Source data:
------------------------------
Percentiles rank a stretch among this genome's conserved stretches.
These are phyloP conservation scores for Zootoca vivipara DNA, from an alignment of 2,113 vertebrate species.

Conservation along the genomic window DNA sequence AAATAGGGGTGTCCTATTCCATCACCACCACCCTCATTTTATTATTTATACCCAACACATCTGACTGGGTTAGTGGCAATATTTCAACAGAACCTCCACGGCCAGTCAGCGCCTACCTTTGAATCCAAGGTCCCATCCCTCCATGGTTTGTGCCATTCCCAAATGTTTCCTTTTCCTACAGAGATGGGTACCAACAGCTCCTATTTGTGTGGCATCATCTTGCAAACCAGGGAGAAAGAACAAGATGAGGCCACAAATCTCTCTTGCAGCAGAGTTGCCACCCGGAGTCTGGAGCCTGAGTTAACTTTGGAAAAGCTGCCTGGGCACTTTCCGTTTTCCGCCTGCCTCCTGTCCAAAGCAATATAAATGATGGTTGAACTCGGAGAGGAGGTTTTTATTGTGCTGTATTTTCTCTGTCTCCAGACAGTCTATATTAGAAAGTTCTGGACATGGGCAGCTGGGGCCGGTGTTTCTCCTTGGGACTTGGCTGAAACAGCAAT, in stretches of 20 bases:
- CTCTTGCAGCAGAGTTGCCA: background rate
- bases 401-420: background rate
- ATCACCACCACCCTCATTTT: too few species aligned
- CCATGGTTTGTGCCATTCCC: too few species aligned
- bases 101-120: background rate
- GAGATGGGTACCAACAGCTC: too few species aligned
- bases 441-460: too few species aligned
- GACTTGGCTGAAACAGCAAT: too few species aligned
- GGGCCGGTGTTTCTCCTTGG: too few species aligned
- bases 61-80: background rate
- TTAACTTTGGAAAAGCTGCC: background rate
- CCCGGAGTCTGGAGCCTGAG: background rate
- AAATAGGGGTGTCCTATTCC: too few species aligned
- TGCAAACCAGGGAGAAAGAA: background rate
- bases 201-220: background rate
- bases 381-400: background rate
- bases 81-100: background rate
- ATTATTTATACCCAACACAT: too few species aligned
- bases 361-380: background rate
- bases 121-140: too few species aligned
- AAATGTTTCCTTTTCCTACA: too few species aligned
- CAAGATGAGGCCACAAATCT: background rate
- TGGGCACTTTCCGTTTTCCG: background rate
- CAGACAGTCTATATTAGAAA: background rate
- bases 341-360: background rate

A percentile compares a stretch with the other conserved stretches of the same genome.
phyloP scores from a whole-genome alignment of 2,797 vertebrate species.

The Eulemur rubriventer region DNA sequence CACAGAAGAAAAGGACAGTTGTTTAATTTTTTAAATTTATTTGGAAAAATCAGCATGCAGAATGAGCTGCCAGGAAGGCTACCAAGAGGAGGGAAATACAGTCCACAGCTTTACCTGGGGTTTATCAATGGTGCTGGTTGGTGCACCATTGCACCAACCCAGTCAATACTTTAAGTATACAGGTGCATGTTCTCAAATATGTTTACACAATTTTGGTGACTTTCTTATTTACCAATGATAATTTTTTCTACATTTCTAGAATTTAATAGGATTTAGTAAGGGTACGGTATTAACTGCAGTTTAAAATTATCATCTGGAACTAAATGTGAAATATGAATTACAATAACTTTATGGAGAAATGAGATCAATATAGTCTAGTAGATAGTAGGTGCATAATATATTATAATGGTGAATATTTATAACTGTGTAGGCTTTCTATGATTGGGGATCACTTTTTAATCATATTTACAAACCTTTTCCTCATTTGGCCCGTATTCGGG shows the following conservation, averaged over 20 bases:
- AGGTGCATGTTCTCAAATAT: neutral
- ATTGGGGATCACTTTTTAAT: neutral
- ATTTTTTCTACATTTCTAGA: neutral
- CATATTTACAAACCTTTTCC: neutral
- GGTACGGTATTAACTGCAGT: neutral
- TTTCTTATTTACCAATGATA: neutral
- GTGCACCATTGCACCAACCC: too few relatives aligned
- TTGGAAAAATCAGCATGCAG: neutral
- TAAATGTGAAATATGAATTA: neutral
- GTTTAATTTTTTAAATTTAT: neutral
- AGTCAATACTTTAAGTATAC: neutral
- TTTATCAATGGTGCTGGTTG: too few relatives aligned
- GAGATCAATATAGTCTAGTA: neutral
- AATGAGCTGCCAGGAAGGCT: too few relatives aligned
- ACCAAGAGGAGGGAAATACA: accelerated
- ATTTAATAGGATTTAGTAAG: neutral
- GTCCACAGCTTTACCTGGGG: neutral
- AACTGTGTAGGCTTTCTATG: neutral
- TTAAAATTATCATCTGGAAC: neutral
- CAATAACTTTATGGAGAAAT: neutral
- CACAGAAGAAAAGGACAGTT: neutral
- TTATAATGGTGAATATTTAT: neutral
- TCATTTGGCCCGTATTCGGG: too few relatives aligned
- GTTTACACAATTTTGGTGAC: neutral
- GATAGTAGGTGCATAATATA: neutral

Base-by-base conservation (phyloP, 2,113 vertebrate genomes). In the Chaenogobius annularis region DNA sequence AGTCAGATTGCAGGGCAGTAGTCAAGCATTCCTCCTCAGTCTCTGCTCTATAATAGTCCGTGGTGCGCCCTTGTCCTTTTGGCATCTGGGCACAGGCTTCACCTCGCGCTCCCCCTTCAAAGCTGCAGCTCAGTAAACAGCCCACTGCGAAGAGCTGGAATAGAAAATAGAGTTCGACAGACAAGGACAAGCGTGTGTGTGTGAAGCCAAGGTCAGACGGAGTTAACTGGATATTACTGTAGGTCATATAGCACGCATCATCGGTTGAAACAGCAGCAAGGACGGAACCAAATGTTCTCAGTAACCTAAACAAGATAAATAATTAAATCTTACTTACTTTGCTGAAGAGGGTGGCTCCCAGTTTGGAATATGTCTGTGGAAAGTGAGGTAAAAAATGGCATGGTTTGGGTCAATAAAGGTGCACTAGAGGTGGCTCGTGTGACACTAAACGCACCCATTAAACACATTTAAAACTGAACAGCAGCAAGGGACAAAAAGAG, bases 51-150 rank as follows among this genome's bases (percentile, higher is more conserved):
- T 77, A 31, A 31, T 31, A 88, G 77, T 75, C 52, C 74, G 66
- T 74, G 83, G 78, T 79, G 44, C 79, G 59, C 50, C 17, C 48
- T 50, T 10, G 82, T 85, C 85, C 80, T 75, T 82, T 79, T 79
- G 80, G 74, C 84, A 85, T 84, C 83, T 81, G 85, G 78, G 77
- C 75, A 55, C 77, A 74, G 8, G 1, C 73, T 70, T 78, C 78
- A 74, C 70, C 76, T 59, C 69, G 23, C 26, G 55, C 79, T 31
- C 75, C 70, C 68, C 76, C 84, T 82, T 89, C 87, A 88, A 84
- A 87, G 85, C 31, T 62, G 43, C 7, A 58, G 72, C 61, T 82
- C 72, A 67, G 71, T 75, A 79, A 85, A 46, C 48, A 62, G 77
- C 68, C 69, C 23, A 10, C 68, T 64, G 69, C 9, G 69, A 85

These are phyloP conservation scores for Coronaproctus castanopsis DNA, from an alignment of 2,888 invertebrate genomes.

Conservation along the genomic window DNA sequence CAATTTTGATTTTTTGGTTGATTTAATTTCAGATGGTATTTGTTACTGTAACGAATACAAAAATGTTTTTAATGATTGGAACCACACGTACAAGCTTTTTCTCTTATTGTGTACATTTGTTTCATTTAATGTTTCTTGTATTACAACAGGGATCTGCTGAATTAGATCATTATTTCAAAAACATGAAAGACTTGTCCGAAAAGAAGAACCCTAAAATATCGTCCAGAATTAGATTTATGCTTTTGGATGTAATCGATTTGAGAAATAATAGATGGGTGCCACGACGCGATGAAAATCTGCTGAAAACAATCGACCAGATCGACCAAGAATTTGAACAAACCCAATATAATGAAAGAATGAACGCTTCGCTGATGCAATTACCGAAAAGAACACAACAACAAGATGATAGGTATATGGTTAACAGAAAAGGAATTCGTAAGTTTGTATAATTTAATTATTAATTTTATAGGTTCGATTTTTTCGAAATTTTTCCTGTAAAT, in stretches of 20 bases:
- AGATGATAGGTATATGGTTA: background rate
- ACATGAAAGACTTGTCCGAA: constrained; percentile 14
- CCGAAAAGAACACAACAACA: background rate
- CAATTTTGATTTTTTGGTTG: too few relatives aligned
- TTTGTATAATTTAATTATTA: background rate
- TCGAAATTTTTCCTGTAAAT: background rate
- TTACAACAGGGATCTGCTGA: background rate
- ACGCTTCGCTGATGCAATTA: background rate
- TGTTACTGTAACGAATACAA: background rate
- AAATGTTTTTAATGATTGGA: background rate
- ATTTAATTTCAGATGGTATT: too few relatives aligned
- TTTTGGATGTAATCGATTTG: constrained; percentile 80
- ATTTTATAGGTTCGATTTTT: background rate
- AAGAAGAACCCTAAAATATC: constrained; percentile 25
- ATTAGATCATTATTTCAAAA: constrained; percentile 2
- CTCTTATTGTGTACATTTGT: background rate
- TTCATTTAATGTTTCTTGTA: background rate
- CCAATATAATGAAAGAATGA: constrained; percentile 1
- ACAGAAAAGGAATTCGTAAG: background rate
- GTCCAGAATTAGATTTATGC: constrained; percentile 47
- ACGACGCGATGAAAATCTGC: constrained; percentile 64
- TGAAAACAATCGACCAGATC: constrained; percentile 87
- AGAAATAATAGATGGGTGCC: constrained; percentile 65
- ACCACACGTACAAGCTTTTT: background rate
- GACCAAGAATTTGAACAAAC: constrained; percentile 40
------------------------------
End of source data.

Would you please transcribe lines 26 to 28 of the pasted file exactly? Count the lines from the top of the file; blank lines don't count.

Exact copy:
- TGGGCACTTTCCGTTTTCCG: background rate
- CAGACAGTCTATATTAGAAA: background rate
- bases 341-360: background rate